Jones was a regular on Batman books back in the nineties, first as cover artist – he got the distinct honor of drawing the cover featuring that infamous back breaker from Bane during the Knightfall storyline – and interior artist later on. His style and composition evokes the right balance of noir and horror that made Swamp Thing the hit that it was at its outset and through the Alan Moore years. Without color, it would not lose its hold over the audience and yet become a brilliant demonstration in negative space. Any art student wishing to break into comics should take a look at these pages; this is the true test of any penciller specializing in sequential storytelling. The art has to tell the tales as much as the dialogue, and Jones does that beautifully. And he has not lost his touch on drawing Batman.

As to the main story, “Talk of the Saints,” Fabok and King craft a unique tale which feels very stand alone, also in the spirit of Alan Moore. There are no thought balloons, no real way to determine how long it’s been, save for the repetitive word “Later” in captions. Fabok’s design of Swamp Thing succeeds in incredible surface detail. The fact that he is also the cover artist and delivers a truly haunting image of Swamp Thing and the child draws you immediately in. You can almost feel every root or twig sticking out of him. King’s interesting demos of his abilities – tearing off his own hand to provide material for a fire, or growing edible berries from his forefinger – shows just how disconnected Swamp Thing is from his own humanity. There’s not one scream of pain or visible agony save for the starvation of his very environment.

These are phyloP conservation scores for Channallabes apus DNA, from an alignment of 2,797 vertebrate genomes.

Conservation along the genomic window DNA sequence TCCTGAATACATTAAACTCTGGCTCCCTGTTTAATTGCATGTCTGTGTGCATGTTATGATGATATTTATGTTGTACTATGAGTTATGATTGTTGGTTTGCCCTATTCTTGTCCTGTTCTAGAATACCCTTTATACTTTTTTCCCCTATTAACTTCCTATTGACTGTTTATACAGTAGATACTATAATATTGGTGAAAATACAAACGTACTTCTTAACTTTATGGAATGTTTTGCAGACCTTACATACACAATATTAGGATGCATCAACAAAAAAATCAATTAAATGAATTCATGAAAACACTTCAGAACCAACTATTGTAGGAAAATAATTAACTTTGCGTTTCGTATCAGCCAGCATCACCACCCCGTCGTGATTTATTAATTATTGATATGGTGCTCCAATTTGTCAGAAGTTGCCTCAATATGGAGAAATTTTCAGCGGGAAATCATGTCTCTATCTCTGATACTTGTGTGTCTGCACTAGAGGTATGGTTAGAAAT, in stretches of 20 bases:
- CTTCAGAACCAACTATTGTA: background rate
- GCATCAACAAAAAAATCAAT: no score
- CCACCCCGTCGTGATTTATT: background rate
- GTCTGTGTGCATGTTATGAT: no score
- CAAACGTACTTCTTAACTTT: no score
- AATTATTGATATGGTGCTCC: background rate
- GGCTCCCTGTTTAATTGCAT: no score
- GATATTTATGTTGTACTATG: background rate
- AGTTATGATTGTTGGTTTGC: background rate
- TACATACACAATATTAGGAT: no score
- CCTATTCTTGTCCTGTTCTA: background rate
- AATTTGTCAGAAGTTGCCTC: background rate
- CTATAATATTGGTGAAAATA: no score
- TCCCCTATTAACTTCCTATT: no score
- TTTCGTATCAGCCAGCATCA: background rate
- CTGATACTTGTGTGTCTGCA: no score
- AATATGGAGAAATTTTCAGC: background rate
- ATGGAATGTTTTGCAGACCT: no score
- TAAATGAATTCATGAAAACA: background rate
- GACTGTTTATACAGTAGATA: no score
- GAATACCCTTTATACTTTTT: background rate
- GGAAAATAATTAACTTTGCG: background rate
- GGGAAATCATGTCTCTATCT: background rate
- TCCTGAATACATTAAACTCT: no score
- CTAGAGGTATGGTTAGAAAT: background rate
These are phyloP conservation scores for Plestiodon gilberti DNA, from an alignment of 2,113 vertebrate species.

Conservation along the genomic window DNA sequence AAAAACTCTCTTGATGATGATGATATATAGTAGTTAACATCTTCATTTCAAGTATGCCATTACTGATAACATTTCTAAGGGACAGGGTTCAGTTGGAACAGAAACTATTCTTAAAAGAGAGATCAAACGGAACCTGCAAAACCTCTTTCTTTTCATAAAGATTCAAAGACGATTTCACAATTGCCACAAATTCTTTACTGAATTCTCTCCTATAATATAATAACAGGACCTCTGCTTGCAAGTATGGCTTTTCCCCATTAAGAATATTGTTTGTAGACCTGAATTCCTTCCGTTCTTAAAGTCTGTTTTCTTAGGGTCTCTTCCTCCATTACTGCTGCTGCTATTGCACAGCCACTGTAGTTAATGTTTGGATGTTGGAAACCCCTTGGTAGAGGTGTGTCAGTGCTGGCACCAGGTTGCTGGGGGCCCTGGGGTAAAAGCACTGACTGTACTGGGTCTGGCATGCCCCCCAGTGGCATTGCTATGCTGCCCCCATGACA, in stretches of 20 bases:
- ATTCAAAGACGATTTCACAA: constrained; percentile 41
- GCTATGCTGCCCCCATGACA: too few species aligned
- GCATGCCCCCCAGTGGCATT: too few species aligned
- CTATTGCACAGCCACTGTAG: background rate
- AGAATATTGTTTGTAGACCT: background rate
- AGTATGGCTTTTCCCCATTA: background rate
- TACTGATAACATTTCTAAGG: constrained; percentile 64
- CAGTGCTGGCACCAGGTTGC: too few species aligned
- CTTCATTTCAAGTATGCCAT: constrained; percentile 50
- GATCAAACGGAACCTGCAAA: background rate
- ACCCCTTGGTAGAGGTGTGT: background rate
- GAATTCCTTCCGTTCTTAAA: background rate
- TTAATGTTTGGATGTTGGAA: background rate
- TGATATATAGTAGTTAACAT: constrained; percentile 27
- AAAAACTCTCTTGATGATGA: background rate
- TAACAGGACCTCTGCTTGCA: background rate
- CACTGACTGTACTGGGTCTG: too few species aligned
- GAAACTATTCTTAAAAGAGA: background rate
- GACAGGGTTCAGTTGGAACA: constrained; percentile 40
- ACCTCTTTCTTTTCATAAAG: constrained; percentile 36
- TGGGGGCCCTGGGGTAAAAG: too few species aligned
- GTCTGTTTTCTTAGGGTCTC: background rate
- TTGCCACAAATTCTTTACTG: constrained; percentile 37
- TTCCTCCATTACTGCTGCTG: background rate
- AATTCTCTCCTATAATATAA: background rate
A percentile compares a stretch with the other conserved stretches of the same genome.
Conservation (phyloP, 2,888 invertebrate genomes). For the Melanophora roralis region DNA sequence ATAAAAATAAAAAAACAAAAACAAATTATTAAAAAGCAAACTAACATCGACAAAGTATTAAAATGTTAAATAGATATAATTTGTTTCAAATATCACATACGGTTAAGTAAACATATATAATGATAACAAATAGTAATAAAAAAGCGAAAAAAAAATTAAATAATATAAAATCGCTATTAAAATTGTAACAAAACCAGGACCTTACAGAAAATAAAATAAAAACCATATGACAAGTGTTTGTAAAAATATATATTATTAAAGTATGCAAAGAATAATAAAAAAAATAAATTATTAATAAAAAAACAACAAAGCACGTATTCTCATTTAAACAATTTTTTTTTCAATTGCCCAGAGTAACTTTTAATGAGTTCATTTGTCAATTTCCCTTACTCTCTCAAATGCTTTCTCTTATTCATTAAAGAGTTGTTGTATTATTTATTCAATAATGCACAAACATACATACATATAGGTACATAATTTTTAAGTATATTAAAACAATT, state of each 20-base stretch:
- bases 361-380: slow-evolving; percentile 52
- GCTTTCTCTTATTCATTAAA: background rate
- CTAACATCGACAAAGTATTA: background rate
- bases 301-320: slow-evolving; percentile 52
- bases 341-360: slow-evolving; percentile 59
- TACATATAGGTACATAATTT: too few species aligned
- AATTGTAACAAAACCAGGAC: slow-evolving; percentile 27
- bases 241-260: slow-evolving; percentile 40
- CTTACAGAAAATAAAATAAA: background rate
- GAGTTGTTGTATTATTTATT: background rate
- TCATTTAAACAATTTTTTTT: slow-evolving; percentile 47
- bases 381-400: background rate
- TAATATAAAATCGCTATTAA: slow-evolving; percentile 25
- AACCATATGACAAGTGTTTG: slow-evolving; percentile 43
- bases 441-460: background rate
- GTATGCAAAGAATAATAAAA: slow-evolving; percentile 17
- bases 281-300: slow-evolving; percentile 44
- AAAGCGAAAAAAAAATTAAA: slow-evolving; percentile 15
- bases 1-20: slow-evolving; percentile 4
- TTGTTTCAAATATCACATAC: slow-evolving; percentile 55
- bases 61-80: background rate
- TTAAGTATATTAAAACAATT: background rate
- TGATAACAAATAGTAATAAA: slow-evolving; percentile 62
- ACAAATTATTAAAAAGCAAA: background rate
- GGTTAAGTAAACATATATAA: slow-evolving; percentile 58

Further, Tom shows how stoic the creature is to kill a bear and a trigger-happy hunter with the same speech. Not one sign of anger or outrage on the character, nor one exclamation mark or bold lettering in the dialogue balloons; it’s Tom’s desire to show nature at its most merciless by showing how emotionless and resolved Swamp Thing can be. Tom gave the Dark Knight a similar repetitive sentence directed towards his Venom-addicted nemesis in the “I Am Bane” plot in Batman. As to the snow monster that never comes, Tom builds your anticipation through the boy’s accounts of unforeseen, previous events, but then at the midway point you start to question the boy’s honesty as Swamp Thing simultaneously does.